After six years, Twitpic is closing shop on Sept 25. Why? Because Twitter has threatened to shut off its access to Twitter's API unless Twitpic drops its bid to trademark its name. Seeing how iconic the name has been for the company and the tediousness of rebranding, it's no surprise Twitpic has decided a fight is not worth it.
Twitpic founder Noah Everett in a blogpost summarised the situation thusly: "Unfortunately we do not have the resources to fend off a large company like Twitter to maintain our mark which we believe whole heartedly is rightfully ours. Therefore, we have decided to shut down Twitpic."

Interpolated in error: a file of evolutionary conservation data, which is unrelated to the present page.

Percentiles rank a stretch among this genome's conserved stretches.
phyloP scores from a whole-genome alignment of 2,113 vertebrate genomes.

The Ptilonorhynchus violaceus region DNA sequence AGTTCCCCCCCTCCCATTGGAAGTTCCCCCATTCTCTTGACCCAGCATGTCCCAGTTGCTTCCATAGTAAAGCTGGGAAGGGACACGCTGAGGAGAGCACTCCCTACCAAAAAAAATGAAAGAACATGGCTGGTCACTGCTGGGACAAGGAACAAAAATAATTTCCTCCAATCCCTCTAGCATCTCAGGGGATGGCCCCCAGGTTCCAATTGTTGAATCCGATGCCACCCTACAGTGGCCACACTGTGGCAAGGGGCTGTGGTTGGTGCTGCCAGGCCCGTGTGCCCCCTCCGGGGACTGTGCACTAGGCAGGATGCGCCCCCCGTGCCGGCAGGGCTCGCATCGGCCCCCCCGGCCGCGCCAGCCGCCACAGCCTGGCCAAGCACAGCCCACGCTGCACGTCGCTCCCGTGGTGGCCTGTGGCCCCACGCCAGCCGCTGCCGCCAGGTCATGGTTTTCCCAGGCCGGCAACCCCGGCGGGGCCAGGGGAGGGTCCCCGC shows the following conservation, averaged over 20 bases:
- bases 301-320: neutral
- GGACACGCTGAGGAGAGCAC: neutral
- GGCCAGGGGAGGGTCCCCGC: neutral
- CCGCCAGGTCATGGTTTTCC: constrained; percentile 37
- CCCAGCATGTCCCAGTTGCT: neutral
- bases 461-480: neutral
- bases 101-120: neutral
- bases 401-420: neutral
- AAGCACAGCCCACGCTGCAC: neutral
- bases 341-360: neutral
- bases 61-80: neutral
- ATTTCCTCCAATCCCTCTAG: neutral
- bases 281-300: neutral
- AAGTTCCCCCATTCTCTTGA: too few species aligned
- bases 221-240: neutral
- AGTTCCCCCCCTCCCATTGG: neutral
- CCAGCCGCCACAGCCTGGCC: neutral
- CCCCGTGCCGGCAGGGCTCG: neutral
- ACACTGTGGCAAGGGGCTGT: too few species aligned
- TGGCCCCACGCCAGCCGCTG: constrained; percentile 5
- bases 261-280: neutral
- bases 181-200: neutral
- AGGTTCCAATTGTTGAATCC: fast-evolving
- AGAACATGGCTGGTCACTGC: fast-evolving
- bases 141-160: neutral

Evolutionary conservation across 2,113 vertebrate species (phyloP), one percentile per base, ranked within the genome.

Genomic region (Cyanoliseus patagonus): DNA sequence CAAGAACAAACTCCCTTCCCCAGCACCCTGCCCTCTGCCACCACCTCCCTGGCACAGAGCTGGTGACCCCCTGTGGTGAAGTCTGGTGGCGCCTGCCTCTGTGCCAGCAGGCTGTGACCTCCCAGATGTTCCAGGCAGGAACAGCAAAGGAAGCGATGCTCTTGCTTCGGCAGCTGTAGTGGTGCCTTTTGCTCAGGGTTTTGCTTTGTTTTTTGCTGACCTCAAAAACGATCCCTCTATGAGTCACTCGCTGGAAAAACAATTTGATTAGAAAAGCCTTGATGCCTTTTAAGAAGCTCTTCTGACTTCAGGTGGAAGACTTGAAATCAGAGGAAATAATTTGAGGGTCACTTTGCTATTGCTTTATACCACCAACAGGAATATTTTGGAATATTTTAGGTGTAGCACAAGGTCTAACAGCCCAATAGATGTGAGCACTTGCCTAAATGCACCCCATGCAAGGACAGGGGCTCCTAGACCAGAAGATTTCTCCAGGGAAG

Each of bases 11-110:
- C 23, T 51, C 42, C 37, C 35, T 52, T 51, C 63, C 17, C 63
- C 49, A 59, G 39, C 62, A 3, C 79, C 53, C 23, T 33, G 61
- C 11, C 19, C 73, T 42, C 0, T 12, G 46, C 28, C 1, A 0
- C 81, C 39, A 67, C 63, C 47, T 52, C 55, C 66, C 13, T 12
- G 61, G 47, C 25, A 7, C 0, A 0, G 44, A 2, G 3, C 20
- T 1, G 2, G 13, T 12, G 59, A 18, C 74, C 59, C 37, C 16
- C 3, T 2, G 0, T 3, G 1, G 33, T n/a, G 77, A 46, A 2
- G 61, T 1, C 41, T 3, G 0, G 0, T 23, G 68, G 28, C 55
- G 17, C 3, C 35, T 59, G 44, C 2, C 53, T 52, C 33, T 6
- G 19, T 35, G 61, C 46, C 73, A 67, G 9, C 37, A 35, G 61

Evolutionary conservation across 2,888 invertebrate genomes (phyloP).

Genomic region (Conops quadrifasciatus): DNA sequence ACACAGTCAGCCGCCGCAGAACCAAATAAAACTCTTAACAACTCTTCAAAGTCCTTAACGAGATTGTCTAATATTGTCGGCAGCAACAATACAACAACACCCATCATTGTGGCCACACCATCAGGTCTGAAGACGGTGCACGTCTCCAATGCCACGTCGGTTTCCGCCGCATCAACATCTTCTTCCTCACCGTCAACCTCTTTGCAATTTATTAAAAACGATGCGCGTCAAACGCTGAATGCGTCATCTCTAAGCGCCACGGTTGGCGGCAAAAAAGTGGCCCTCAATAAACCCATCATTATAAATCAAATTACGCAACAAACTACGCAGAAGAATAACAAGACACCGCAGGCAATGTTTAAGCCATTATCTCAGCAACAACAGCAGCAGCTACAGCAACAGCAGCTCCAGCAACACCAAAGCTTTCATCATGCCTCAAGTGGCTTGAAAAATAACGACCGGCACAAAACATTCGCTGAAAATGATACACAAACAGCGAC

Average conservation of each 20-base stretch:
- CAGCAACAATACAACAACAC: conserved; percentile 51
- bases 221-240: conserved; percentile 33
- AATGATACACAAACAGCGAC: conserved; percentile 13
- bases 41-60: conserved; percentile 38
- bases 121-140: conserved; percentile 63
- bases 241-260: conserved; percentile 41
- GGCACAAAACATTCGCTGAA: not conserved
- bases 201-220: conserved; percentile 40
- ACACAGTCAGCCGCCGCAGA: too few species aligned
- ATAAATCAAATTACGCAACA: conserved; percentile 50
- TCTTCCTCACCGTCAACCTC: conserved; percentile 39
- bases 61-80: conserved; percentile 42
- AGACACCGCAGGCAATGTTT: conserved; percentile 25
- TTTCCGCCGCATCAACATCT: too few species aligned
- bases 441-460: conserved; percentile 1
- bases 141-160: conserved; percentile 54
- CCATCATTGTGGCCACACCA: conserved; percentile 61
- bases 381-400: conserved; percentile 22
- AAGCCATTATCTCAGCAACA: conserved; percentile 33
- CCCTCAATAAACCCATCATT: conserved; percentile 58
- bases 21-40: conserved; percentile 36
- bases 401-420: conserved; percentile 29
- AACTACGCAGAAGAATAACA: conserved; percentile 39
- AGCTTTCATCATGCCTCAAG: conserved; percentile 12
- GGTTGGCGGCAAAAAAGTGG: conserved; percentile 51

Goodbye, farewell Twitpic
Users on Twitpic have the option of downloading content uploaded to the service, whether pictures or videos in the next coming days.
The threats from Twitter (while not surprising) blindsided Twitpic as, why now after six year? Question is also, why didn't Twitter just offer to buy the service in the beginning when Twitpic was the favoured way to upload pictures on Twitter when the latter hadn't added the feature yet?
Seeing how aggressive Twitter is now in promoting picture uploads and trying to encourage people to add content to Twitter while also trying to shut out other services like Instagram, it's no surprise Twitter is going after Twitpic as well.
A Twitter spokesperson, in its defence, said it was sad to see Twitpic shut down, emphasising that it did not intend for the service to shutter. "...we made it clear that they could operate using the Twitpic name. Of course, we also have to protect our brand, and that includes trademarks tied to the brand.”
So long, Twitpic. Thanks for the memories.